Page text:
Gifts to America

Frederick Law Olmstead inherited a love of nature, people, and places from his father. Little did he know until later in life that this love would become his career passion. And as a result, America has benefitted from that passion.

Olmstead had intended to attend Yale but Sumac poisoning harmed his vision so his college plans were forgotten. Olmstead decided to pursue a career in journalism. One assignment involved a trip to England where Olmstead wrote of the gardens he visited. This work led to Olmstead becoming a friend to the publisher of the horticulturist who proposed the creation of a park in the center of NYC. Olmstead was introduced to Calver Vaux, a noted landscape architect and together they entered the design competition for Central Park in NYC. Olmstead had never done any design work at the time.

They won the competition. Olmstead had a strong social consciousness, and this led to new principles of park design. The concept of a public park accessible to everyone, no matter their status, was not an accepted practice in park design.

Olmstead and Vaux continued their collaboration once Central Park was completed. They designed parks in Chicago, Buffalo, Milwaukee, Niagara Falls and many many other locations. Olmstead also imagined systems of parks and parkways connecting cities and green spaces. He also was involved in the design of campuses for universities such as Wellesley College, Smith College, Stanford University and the University of Chicago.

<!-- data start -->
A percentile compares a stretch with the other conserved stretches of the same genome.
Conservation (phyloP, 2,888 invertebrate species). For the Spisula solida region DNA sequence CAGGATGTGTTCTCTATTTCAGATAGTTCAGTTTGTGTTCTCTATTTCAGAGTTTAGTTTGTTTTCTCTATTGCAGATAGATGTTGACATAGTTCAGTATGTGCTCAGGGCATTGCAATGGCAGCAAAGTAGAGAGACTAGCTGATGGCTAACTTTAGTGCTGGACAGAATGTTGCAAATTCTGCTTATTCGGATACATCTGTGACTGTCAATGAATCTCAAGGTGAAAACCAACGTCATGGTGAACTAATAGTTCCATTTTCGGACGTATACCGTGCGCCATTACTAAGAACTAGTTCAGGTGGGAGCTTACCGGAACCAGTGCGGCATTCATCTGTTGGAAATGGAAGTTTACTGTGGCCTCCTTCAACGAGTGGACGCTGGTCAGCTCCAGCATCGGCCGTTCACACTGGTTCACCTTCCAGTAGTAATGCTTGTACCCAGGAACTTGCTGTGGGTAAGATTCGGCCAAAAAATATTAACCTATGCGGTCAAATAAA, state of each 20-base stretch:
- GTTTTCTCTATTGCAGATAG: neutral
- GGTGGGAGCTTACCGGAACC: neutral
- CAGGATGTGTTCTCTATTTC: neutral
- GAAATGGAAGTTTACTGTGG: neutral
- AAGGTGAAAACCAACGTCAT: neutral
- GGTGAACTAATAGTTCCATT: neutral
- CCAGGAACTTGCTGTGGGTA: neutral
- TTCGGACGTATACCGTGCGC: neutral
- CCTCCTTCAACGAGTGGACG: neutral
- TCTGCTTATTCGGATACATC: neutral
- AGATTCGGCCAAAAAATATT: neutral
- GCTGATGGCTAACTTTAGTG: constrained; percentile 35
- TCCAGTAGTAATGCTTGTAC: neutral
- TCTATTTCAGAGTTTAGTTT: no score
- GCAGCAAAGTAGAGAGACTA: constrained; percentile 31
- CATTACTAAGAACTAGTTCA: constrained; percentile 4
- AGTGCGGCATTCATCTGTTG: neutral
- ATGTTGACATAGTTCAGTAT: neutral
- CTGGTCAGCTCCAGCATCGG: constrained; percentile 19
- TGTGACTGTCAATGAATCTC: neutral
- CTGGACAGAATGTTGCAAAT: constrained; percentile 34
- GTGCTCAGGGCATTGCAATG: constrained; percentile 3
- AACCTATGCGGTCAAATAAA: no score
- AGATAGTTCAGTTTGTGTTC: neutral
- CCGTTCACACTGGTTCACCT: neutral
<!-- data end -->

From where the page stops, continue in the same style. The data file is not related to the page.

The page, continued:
Olmstead was a conservationist and was an advocate for setting aside land for public enjoyment. Yosemite Valley was one of his earliest successes of land preservation.

Frederick Olmstead was an icon for the possibility of maintaining/preserving natural space which is protected from commercial encroachment. His design principles focused on creating space for relaxation. He never wanted his designs to call attention to themselves. In effect, he created places we could visit and imagine possibilities for ourselves and others.

Olmstead was democratic in his work. He wanted designs that all could enjoy. Often the parks he designed were places where people of all walks of life could come together. In effect, his parks were often one of the few places where society came together.

Just imagine where we would be if there were no remaining places of calm where we could go for a change of pace in our lives? Just imagine if only the elite in our society could enjoy special places we now know as parks? Just imagine the special memories that have come from visits to these special places which are reserved for all of us?

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The landscape becomes human, becomes a thinking, living being within me.
– Paul Cezanne (Impressionist painter)

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